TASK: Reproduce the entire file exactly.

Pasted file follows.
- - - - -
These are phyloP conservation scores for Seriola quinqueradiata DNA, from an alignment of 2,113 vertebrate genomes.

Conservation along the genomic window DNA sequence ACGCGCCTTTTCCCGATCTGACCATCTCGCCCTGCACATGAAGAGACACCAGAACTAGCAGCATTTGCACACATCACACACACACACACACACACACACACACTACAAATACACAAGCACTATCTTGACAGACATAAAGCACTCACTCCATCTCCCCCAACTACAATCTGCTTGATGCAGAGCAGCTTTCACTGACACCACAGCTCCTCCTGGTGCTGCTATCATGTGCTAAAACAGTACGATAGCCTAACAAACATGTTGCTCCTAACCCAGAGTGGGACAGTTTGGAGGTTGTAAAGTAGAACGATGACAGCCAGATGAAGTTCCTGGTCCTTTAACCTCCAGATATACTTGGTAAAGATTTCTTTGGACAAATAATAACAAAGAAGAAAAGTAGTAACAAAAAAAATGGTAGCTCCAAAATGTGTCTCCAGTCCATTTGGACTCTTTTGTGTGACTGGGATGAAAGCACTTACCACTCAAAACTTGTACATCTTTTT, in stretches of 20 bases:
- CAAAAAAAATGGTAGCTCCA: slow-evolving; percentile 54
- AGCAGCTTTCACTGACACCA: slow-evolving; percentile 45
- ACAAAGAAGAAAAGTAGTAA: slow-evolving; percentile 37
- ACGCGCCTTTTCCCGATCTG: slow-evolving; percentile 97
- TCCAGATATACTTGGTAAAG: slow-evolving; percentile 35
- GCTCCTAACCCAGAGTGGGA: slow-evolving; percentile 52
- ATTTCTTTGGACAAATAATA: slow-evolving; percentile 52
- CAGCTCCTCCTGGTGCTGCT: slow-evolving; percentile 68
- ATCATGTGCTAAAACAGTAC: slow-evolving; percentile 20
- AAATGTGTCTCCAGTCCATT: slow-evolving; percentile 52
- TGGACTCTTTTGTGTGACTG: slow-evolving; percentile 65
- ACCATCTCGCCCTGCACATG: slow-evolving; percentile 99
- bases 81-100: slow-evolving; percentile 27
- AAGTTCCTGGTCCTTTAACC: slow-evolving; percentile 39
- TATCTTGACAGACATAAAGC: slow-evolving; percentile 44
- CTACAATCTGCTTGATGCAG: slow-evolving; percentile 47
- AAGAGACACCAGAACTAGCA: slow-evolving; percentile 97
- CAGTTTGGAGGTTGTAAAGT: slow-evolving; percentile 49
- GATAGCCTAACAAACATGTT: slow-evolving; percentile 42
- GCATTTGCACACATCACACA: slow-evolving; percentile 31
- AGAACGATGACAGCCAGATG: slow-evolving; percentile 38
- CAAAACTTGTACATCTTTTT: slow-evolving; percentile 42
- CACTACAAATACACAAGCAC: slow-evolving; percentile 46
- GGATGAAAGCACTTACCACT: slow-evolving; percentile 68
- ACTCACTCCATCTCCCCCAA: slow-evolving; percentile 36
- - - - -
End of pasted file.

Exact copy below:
These are phyloP conservation scores for Seriola quinqueradiata DNA, from an alignment of 2,113 vertebrate genomes.

Conservation along the genomic window DNA sequence ACGCGCCTTTTCCCGATCTGACCATCTCGCCCTGCACATGAAGAGACACCAGAACTAGCAGCATTTGCACACATCACACACACACACACACACACACACACACTACAAATACACAAGCACTATCTTGACAGACATAAAGCACTCACTCCATCTCCCCCAACTACAATCTGCTTGATGCAGAGCAGCTTTCACTGACACCACAGCTCCTCCTGGTGCTGCTATCATGTGCTAAAACAGTACGATAGCCTAACAAACATGTTGCTCCTAACCCAGAGTGGGACAGTTTGGAGGTTGTAAAGTAGAACGATGACAGCCAGATGAAGTTCCTGGTCCTTTAACCTCCAGATATACTTGGTAAAGATTTCTTTGGACAAATAATAACAAAGAAGAAAAGTAGTAACAAAAAAAATGGTAGCTCCAAAATGTGTCTCCAGTCCATTTGGACTCTTTTGTGTGACTGGGATGAAAGCACTTACCACTCAAAACTTGTACATCTTTTT, in stretches of 20 bases:
- CAAAAAAAATGGTAGCTCCA: slow-evolving; percentile 54
- AGCAGCTTTCACTGACACCA: slow-evolving; percentile 45
- ACAAAGAAGAAAAGTAGTAA: slow-evolving; percentile 37
- ACGCGCCTTTTCCCGATCTG: slow-evolving; percentile 97
- TCCAGATATACTTGGTAAAG: slow-evolving; percentile 35
- GCTCCTAACCCAGAGTGGGA: slow-evolving; percentile 52
- ATTTCTTTGGACAAATAATA: slow-evolving; percentile 52
- CAGCTCCTCCTGGTGCTGCT: slow-evolving; percentile 68
- ATCATGTGCTAAAACAGTAC: slow-evolving; percentile 20
- AAATGTGTCTCCAGTCCATT: slow-evolving; percentile 52
- TGGACTCTTTTGTGTGACTG: slow-evolving; percentile 65
- ACCATCTCGCCCTGCACATG: slow-evolving; percentile 99
- bases 81-100: slow-evolving; percentile 27
- AAGTTCCTGGTCCTTTAACC: slow-evolving; percentile 39
- TATCTTGACAGACATAAAGC: slow-evolving; percentile 44
- CTACAATCTGCTTGATGCAG: slow-evolving; percentile 47
- AAGAGACACCAGAACTAGCA: slow-evolving; percentile 97
- CAGTTTGGAGGTTGTAAAGT: slow-evolving; percentile 49
- GATAGCCTAACAAACATGTT: slow-evolving; percentile 42
- GCATTTGCACACATCACACA: slow-evolving; percentile 31
- AGAACGATGACAGCCAGATG: slow-evolving; percentile 38
- CAAAACTTGTACATCTTTTT: slow-evolving; percentile 42
- CACTACAAATACACAAGCAC: slow-evolving; percentile 46
- GGATGAAAGCACTTACCACT: slow-evolving; percentile 68
- ACTCACTCCATCTCCCCCAA: slow-evolving; percentile 36